New standard to enhance trustworthiness of artificial intelligence systems

Artificial intelligence (AI) systems are used broadly by academia and governments, as well as across diverse industries, such as healthcare, manufacturing, transport and retail to enhance products and services and user experience.

Autonomous vehicles use artificial intelligence technologies
Autonomous vehicles use sensors and cameras to connect to the environment surrounding them (Photo: www.automotiveit.com)

For instance, manufacturers use machine learning to predict when machines need to be maintained with high accuracy; algorithms help healthcare providers diagnose patients and find the best treatments available, while investment firms use AI-powered financial search engines to mine masses of data and generate actionable reports, which saves time, human resources and costs.

IEC and ISO develop international standards for information and communication technologies in over 22 areas, through their joint technical committee (JTC 1). As part of its activities, the committee for AI (SC 42) develops international publications and provides guidance to IEC, ISO and other JTC 1 committees on applications of AI. SC 42 has just published ISO/IEC Technical Report 24029-1, Artificial intelligence – Assessment of the robustness of neural networks – Part 1: Overview.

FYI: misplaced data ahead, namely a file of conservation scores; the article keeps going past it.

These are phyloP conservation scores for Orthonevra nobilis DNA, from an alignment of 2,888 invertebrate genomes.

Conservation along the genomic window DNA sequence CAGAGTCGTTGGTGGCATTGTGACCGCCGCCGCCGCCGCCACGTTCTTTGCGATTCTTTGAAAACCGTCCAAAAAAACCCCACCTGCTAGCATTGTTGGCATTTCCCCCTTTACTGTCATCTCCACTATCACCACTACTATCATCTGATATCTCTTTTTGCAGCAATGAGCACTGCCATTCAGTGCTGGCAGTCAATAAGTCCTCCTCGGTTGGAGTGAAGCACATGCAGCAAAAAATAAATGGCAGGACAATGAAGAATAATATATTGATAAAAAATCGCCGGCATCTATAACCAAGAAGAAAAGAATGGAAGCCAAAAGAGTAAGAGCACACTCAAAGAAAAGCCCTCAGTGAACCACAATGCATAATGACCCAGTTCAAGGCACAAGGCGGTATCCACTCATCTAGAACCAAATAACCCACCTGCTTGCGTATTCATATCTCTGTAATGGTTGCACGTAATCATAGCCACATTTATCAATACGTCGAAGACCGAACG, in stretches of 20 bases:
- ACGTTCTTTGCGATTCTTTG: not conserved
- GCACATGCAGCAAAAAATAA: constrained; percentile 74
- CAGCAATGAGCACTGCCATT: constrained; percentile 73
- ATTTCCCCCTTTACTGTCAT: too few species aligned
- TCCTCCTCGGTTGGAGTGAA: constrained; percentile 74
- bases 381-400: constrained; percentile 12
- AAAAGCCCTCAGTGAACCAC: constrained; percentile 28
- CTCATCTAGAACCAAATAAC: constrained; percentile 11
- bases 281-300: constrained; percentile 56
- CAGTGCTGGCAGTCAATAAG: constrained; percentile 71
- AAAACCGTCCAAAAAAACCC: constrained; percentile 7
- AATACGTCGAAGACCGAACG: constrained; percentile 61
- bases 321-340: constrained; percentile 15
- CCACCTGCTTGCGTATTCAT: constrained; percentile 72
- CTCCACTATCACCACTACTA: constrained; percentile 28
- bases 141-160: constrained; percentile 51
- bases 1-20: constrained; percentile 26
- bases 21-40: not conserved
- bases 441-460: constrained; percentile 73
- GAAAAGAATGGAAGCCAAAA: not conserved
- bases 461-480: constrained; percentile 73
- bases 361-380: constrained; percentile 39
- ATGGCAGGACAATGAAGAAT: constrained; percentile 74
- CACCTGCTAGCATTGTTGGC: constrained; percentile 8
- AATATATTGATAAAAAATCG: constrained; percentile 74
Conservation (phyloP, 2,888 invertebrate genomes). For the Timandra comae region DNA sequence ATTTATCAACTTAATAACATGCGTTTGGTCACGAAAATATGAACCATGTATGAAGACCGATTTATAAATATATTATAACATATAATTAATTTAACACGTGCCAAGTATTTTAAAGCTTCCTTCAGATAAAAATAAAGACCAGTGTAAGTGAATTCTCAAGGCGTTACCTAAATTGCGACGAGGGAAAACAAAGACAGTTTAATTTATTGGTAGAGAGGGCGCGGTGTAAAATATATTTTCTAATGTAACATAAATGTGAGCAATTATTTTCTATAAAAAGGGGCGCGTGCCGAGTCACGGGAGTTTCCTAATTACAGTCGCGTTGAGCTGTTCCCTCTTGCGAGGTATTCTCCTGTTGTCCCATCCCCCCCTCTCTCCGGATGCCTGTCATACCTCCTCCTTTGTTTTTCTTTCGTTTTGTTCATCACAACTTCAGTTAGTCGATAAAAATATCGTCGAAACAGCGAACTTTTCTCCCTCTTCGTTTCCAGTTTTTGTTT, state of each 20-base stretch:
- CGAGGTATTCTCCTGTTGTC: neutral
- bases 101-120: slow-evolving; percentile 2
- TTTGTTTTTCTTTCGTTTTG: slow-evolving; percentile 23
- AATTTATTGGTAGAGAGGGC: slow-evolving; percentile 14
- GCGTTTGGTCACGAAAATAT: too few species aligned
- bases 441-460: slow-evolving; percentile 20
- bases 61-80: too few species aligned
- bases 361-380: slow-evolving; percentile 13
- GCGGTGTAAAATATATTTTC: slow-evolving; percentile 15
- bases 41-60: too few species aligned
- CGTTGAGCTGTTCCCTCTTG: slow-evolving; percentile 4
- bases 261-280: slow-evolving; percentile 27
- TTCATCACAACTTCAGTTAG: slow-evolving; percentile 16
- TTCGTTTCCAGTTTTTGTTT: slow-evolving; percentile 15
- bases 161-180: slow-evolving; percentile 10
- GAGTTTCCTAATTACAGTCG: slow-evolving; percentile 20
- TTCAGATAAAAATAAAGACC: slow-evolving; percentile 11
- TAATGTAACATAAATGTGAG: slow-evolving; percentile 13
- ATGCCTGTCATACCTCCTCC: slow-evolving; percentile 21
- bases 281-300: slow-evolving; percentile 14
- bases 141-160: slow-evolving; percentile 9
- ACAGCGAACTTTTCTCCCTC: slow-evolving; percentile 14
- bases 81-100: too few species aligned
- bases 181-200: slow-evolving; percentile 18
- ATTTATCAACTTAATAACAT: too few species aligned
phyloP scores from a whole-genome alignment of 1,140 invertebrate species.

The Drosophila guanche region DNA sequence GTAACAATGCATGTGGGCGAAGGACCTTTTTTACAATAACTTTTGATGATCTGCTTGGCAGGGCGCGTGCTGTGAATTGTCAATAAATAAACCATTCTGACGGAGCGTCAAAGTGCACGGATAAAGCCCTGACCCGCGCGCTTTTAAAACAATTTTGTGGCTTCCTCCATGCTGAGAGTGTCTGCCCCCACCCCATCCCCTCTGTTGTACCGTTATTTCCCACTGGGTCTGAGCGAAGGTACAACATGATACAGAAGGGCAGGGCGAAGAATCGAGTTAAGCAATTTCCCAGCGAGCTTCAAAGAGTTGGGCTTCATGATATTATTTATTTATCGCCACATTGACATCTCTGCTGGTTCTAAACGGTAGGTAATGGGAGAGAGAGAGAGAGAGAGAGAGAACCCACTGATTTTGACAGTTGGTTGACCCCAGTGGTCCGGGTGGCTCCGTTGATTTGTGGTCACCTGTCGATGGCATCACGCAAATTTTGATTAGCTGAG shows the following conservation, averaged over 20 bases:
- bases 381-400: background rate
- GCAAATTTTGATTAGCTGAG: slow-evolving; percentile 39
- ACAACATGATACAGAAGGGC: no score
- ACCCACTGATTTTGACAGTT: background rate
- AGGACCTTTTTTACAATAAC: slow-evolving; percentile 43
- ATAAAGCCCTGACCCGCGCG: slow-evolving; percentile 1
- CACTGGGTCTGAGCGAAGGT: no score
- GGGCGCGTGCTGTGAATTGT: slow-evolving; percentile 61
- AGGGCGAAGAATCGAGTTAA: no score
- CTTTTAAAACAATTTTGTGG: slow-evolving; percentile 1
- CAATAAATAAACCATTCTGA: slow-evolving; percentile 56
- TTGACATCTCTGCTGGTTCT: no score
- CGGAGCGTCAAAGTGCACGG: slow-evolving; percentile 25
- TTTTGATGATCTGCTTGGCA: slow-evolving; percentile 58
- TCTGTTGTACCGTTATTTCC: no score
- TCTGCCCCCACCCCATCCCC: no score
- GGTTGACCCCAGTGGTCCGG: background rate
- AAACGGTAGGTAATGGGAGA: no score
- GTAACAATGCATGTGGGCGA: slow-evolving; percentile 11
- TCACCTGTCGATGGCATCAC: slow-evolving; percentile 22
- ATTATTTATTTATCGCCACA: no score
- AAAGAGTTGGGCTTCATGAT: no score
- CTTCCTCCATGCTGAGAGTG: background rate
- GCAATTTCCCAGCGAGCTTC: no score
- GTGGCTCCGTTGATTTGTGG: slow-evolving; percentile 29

“Technologies such as artificial intelligence are fuelling the digital transformation of industry”, said Wael William Diab, Chair of SC 42. “SC 42 has been looking at the entire AI ecosystem, which includes novel approaches to address emerging issues such as trustworthiness from the start and thus enable broad adoption. The robustness series complements the portfolio of trustworthy and ethical standards the committee is developing.”

“Robustness is an important high-level characteristic of trustworthy AI systems. This series reacts to industry demand across application areas, to be able to demonstrate robustness in AI systems based on neural networks”, said David Filip, Convenor of SC 42/Working Group 3 which developed ISO/IEC 24029-1 and is working on ISO/IEC 24029-2.

e-tech spoke with Arnault Ioualalen, editor of the Technical Report, to find out how it will contribute towards ensuring that products and services using AI systems are safe.

What does the Technical Report provide?

We wanted to provide some existing practices and add to the knowledge of the people who validate AI systems. The Technical Report provides an overview of the approaches or methods available to assess issues and risks tied to the robustness of AI systems, with a particular focus on neural networks, what they do, how they work and can be used.

For an evaluator, these methods answer different questions about the systems they validate. There are three types of methods:

  • Statistical approaches usually rely upon a mathematical testing process on some datasets and help ensure a certain level of confidence in the results. They allow the evaluator to answer questions related to a desired target performance threshold, for instance, what was the false positive negative rate when predicting a material fault, and is that rate acceptable?
     
  • Formal methods rely on sound formal proof, which enables the evaluator to check if the properties are provable over a domain of use; for example, does the system always operate within some specified safety boundaries?